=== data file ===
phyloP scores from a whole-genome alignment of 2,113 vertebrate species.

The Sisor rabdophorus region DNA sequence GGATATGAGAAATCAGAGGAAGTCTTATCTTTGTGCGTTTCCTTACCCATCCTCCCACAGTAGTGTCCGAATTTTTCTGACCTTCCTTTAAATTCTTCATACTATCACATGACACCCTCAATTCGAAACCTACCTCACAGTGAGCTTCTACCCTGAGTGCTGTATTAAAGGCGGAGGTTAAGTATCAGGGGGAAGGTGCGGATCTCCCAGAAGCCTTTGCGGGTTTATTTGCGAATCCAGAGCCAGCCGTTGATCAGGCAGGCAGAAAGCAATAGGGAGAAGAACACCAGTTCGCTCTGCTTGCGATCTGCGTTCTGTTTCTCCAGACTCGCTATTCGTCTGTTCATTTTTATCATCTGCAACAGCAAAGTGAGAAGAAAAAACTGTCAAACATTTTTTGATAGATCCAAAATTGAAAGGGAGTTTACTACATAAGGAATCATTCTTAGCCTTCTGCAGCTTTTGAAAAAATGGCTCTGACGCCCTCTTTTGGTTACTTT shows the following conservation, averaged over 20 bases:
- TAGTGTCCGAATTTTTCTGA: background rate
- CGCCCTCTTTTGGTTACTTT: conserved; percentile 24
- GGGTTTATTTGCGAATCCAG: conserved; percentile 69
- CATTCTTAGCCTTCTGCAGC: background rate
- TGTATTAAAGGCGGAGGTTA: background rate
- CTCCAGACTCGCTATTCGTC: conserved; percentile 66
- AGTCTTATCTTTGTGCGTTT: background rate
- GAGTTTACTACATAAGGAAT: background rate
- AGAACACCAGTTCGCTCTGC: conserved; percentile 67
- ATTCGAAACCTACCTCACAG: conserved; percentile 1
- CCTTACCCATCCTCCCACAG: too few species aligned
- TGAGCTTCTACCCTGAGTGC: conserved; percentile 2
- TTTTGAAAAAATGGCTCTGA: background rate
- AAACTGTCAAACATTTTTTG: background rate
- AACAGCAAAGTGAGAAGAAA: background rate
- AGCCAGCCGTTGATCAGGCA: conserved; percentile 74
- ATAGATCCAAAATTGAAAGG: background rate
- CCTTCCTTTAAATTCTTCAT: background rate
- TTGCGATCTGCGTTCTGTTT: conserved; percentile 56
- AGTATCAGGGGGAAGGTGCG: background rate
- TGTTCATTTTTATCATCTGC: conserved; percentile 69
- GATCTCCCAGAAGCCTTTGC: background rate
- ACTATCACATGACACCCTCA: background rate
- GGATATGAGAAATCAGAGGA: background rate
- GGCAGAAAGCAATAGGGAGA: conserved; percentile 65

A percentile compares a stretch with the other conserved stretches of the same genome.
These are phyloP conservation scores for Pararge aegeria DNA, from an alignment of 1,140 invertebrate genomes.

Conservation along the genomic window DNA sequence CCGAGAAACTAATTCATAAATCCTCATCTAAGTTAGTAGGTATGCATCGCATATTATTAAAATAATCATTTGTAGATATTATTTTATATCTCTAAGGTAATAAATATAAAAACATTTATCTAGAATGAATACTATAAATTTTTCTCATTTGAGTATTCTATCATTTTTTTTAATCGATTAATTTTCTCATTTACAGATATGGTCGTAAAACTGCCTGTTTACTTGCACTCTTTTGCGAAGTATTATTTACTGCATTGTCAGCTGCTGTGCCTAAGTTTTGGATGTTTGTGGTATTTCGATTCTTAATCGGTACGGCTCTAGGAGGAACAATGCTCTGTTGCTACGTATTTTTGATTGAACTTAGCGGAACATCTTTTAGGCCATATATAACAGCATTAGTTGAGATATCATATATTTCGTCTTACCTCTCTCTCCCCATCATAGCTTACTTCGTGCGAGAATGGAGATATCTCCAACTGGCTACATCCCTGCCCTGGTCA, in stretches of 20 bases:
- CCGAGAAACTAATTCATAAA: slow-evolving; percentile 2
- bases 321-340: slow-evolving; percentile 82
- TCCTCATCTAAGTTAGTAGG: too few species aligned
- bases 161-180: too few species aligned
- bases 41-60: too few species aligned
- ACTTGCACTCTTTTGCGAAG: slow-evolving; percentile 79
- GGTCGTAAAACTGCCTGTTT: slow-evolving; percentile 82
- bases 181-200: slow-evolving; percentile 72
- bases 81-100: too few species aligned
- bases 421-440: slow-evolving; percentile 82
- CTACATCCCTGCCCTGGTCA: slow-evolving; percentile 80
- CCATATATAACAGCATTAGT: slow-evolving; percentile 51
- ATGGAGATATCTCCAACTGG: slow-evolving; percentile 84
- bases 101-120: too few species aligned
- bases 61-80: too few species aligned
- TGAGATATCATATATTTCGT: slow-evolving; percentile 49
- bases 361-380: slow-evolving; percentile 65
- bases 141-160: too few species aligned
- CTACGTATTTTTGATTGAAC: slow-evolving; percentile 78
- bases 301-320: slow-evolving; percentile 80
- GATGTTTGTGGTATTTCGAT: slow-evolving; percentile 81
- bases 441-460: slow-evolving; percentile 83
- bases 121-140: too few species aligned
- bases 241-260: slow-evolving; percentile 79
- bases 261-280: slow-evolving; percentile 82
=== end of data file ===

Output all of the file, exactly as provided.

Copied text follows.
phyloP scores from a whole-genome alignment of 2,113 vertebrate species.

The Sisor rabdophorus region DNA sequence GGATATGAGAAATCAGAGGAAGTCTTATCTTTGTGCGTTTCCTTACCCATCCTCCCACAGTAGTGTCCGAATTTTTCTGACCTTCCTTTAAATTCTTCATACTATCACATGACACCCTCAATTCGAAACCTACCTCACAGTGAGCTTCTACCCTGAGTGCTGTATTAAAGGCGGAGGTTAAGTATCAGGGGGAAGGTGCGGATCTCCCAGAAGCCTTTGCGGGTTTATTTGCGAATCCAGAGCCAGCCGTTGATCAGGCAGGCAGAAAGCAATAGGGAGAAGAACACCAGTTCGCTCTGCTTGCGATCTGCGTTCTGTTTCTCCAGACTCGCTATTCGTCTGTTCATTTTTATCATCTGCAACAGCAAAGTGAGAAGAAAAAACTGTCAAACATTTTTTGATAGATCCAAAATTGAAAGGGAGTTTACTACATAAGGAATCATTCTTAGCCTTCTGCAGCTTTTGAAAAAATGGCTCTGACGCCCTCTTTTGGTTACTTT shows the following conservation, averaged over 20 bases:
- TAGTGTCCGAATTTTTCTGA: background rate
- CGCCCTCTTTTGGTTACTTT: conserved; percentile 24
- GGGTTTATTTGCGAATCCAG: conserved; percentile 69
- CATTCTTAGCCTTCTGCAGC: background rate
- TGTATTAAAGGCGGAGGTTA: background rate
- CTCCAGACTCGCTATTCGTC: conserved; percentile 66
- AGTCTTATCTTTGTGCGTTT: background rate
- GAGTTTACTACATAAGGAAT: background rate
- AGAACACCAGTTCGCTCTGC: conserved; percentile 67
- ATTCGAAACCTACCTCACAG: conserved; percentile 1
- CCTTACCCATCCTCCCACAG: too few species aligned
- TGAGCTTCTACCCTGAGTGC: conserved; percentile 2
- TTTTGAAAAAATGGCTCTGA: background rate
- AAACTGTCAAACATTTTTTG: background rate
- AACAGCAAAGTGAGAAGAAA: background rate
- AGCCAGCCGTTGATCAGGCA: conserved; percentile 74
- ATAGATCCAAAATTGAAAGG: background rate
- CCTTCCTTTAAATTCTTCAT: background rate
- TTGCGATCTGCGTTCTGTTT: conserved; percentile 56
- AGTATCAGGGGGAAGGTGCG: background rate
- TGTTCATTTTTATCATCTGC: conserved; percentile 69
- GATCTCCCAGAAGCCTTTGC: background rate
- ACTATCACATGACACCCTCA: background rate
- GGATATGAGAAATCAGAGGA: background rate
- GGCAGAAAGCAATAGGGAGA: conserved; percentile 65

A percentile compares a stretch with the other conserved stretches of the same genome.
These are phyloP conservation scores for Pararge aegeria DNA, from an alignment of 1,140 invertebrate genomes.

Conservation along the genomic window DNA sequence CCGAGAAACTAATTCATAAATCCTCATCTAAGTTAGTAGGTATGCATCGCATATTATTAAAATAATCATTTGTAGATATTATTTTATATCTCTAAGGTAATAAATATAAAAACATTTATCTAGAATGAATACTATAAATTTTTCTCATTTGAGTATTCTATCATTTTTTTTAATCGATTAATTTTCTCATTTACAGATATGGTCGTAAAACTGCCTGTTTACTTGCACTCTTTTGCGAAGTATTATTTACTGCATTGTCAGCTGCTGTGCCTAAGTTTTGGATGTTTGTGGTATTTCGATTCTTAATCGGTACGGCTCTAGGAGGAACAATGCTCTGTTGCTACGTATTTTTGATTGAACTTAGCGGAACATCTTTTAGGCCATATATAACAGCATTAGTTGAGATATCATATATTTCGTCTTACCTCTCTCTCCCCATCATAGCTTACTTCGTGCGAGAATGGAGATATCTCCAACTGGCTACATCCCTGCCCTGGTCA, in stretches of 20 bases:
- CCGAGAAACTAATTCATAAA: slow-evolving; percentile 2
- bases 321-340: slow-evolving; percentile 82
- TCCTCATCTAAGTTAGTAGG: too few species aligned
- bases 161-180: too few species aligned
- bases 41-60: too few species aligned
- ACTTGCACTCTTTTGCGAAG: slow-evolving; percentile 79
- GGTCGTAAAACTGCCTGTTT: slow-evolving; percentile 82
- bases 181-200: slow-evolving; percentile 72
- bases 81-100: too few species aligned
- bases 421-440: slow-evolving; percentile 82
- CTACATCCCTGCCCTGGTCA: slow-evolving; percentile 80
- CCATATATAACAGCATTAGT: slow-evolving; percentile 51
- ATGGAGATATCTCCAACTGG: slow-evolving; percentile 84
- bases 101-120: too few species aligned
- bases 61-80: too few species aligned
- TGAGATATCATATATTTCGT: slow-evolving; percentile 49
- bases 361-380: slow-evolving; percentile 65
- bases 141-160: too few species aligned
- CTACGTATTTTTGATTGAAC: slow-evolving; percentile 78
- bases 301-320: slow-evolving; percentile 80
- GATGTTTGTGGTATTTCGAT: slow-evolving; percentile 81
- bases 441-460: slow-evolving; percentile 83
- bases 121-140: too few species aligned
- bases 241-260: slow-evolving; percentile 79
- bases 261-280: slow-evolving; percentile 82